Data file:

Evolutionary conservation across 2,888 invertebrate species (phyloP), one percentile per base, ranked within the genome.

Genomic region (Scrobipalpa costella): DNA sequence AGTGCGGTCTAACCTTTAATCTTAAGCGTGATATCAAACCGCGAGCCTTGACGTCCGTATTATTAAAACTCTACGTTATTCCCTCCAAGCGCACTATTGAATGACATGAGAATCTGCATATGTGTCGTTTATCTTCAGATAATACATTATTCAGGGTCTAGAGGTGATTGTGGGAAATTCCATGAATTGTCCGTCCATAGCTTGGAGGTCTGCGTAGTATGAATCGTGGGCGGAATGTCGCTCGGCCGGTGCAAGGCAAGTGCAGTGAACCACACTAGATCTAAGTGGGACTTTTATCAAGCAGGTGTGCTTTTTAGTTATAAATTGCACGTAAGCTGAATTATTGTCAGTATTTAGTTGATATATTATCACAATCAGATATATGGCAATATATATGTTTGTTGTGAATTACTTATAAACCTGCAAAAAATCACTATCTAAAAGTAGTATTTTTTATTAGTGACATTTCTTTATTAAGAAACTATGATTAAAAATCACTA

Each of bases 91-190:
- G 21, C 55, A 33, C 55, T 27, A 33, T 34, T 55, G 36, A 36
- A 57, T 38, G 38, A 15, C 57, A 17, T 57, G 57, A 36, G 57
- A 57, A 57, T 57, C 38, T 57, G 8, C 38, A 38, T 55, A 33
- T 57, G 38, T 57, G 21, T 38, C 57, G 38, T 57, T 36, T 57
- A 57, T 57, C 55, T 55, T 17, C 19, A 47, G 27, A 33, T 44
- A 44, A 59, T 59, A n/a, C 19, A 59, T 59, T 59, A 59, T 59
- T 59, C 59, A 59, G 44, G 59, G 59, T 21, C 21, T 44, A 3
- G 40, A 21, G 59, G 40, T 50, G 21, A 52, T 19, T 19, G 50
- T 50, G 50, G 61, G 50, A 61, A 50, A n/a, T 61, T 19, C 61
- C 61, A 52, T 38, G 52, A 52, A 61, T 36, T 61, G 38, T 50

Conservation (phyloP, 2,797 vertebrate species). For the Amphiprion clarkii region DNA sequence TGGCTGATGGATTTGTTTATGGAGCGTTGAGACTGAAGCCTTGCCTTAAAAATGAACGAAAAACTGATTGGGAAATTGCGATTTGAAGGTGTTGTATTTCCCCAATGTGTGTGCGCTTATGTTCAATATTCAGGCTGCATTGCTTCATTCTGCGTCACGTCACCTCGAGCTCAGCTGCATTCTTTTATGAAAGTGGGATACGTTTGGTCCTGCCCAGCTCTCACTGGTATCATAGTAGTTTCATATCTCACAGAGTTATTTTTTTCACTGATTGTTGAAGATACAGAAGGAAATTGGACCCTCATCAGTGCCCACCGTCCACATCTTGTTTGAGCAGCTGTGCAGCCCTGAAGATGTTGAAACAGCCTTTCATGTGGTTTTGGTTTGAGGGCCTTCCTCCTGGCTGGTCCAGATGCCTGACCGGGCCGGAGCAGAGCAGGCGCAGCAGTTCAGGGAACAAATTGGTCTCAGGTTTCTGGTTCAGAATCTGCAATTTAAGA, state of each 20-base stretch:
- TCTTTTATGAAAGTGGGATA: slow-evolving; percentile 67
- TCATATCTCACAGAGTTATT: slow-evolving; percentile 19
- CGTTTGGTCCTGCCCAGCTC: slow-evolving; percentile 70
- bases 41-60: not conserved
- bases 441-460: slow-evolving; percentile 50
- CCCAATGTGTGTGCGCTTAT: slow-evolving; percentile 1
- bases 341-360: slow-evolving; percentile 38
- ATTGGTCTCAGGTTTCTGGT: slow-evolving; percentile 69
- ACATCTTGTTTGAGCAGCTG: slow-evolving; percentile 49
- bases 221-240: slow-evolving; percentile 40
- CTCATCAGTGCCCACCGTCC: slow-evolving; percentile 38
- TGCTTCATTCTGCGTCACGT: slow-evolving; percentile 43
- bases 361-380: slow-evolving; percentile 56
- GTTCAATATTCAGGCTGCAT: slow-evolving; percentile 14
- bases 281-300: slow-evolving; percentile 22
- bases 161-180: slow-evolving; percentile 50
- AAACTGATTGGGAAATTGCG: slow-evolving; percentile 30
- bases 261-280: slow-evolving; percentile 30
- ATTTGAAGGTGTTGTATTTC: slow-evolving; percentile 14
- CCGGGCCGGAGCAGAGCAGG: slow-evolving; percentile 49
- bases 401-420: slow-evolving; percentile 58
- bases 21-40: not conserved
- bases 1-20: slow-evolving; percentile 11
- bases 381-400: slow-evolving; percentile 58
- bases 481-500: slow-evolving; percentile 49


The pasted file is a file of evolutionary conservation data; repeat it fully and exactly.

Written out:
Evolutionary conservation across 2,888 invertebrate species (phyloP), one percentile per base, ranked within the genome.

Genomic region (Scrobipalpa costella): DNA sequence AGTGCGGTCTAACCTTTAATCTTAAGCGTGATATCAAACCGCGAGCCTTGACGTCCGTATTATTAAAACTCTACGTTATTCCCTCCAAGCGCACTATTGAATGACATGAGAATCTGCATATGTGTCGTTTATCTTCAGATAATACATTATTCAGGGTCTAGAGGTGATTGTGGGAAATTCCATGAATTGTCCGTCCATAGCTTGGAGGTCTGCGTAGTATGAATCGTGGGCGGAATGTCGCTCGGCCGGTGCAAGGCAAGTGCAGTGAACCACACTAGATCTAAGTGGGACTTTTATCAAGCAGGTGTGCTTTTTAGTTATAAATTGCACGTAAGCTGAATTATTGTCAGTATTTAGTTGATATATTATCACAATCAGATATATGGCAATATATATGTTTGTTGTGAATTACTTATAAACCTGCAAAAAATCACTATCTAAAAGTAGTATTTTTTATTAGTGACATTTCTTTATTAAGAAACTATGATTAAAAATCACTA

Each of bases 91-190:
- G 21, C 55, A 33, C 55, T 27, A 33, T 34, T 55, G 36, A 36
- A 57, T 38, G 38, A 15, C 57, A 17, T 57, G 57, A 36, G 57
- A 57, A 57, T 57, C 38, T 57, G 8, C 38, A 38, T 55, A 33
- T 57, G 38, T 57, G 21, T 38, C 57, G 38, T 57, T 36, T 57
- A 57, T 57, C 55, T 55, T 17, C 19, A 47, G 27, A 33, T 44
- A 44, A 59, T 59, A n/a, C 19, A 59, T 59, T 59, A 59, T 59
- T 59, C 59, A 59, G 44, G 59, G 59, T 21, C 21, T 44, A 3
- G 40, A 21, G 59, G 40, T 50, G 21, A 52, T 19, T 19, G 50
- T 50, G 50, G 61, G 50, A 61, A 50, A n/a, T 61, T 19, C 61
- C 61, A 52, T 38, G 52, A 52, A 61, T 36, T 61, G 38, T 50

Conservation (phyloP, 2,797 vertebrate species). For the Amphiprion clarkii region DNA sequence TGGCTGATGGATTTGTTTATGGAGCGTTGAGACTGAAGCCTTGCCTTAAAAATGAACGAAAAACTGATTGGGAAATTGCGATTTGAAGGTGTTGTATTTCCCCAATGTGTGTGCGCTTATGTTCAATATTCAGGCTGCATTGCTTCATTCTGCGTCACGTCACCTCGAGCTCAGCTGCATTCTTTTATGAAAGTGGGATACGTTTGGTCCTGCCCAGCTCTCACTGGTATCATAGTAGTTTCATATCTCACAGAGTTATTTTTTTCACTGATTGTTGAAGATACAGAAGGAAATTGGACCCTCATCAGTGCCCACCGTCCACATCTTGTTTGAGCAGCTGTGCAGCCCTGAAGATGTTGAAACAGCCTTTCATGTGGTTTTGGTTTGAGGGCCTTCCTCCTGGCTGGTCCAGATGCCTGACCGGGCCGGAGCAGAGCAGGCGCAGCAGTTCAGGGAACAAATTGGTCTCAGGTTTCTGGTTCAGAATCTGCAATTTAAGA, state of each 20-base stretch:
- TCTTTTATGAAAGTGGGATA: slow-evolving; percentile 67
- TCATATCTCACAGAGTTATT: slow-evolving; percentile 19
- CGTTTGGTCCTGCCCAGCTC: slow-evolving; percentile 70
- bases 41-60: not conserved
- bases 441-460: slow-evolving; percentile 50
- CCCAATGTGTGTGCGCTTAT: slow-evolving; percentile 1
- bases 341-360: slow-evolving; percentile 38
- ATTGGTCTCAGGTTTCTGGT: slow-evolving; percentile 69
- ACATCTTGTTTGAGCAGCTG: slow-evolving; percentile 49
- bases 221-240: slow-evolving; percentile 40
- CTCATCAGTGCCCACCGTCC: slow-evolving; percentile 38
- TGCTTCATTCTGCGTCACGT: slow-evolving; percentile 43
- bases 361-380: slow-evolving; percentile 56
- GTTCAATATTCAGGCTGCAT: slow-evolving; percentile 14
- bases 281-300: slow-evolving; percentile 22
- bases 161-180: slow-evolving; percentile 50
- AAACTGATTGGGAAATTGCG: slow-evolving; percentile 30
- bases 261-280: slow-evolving; percentile 30
- ATTTGAAGGTGTTGTATTTC: slow-evolving; percentile 14
- CCGGGCCGGAGCAGAGCAGG: slow-evolving; percentile 49
- bases 401-420: slow-evolving; percentile 58
- bases 21-40: not conserved
- bases 1-20: slow-evolving; percentile 11
- bases 381-400: slow-evolving; percentile 58
- bases 481-500: slow-evolving; percentile 49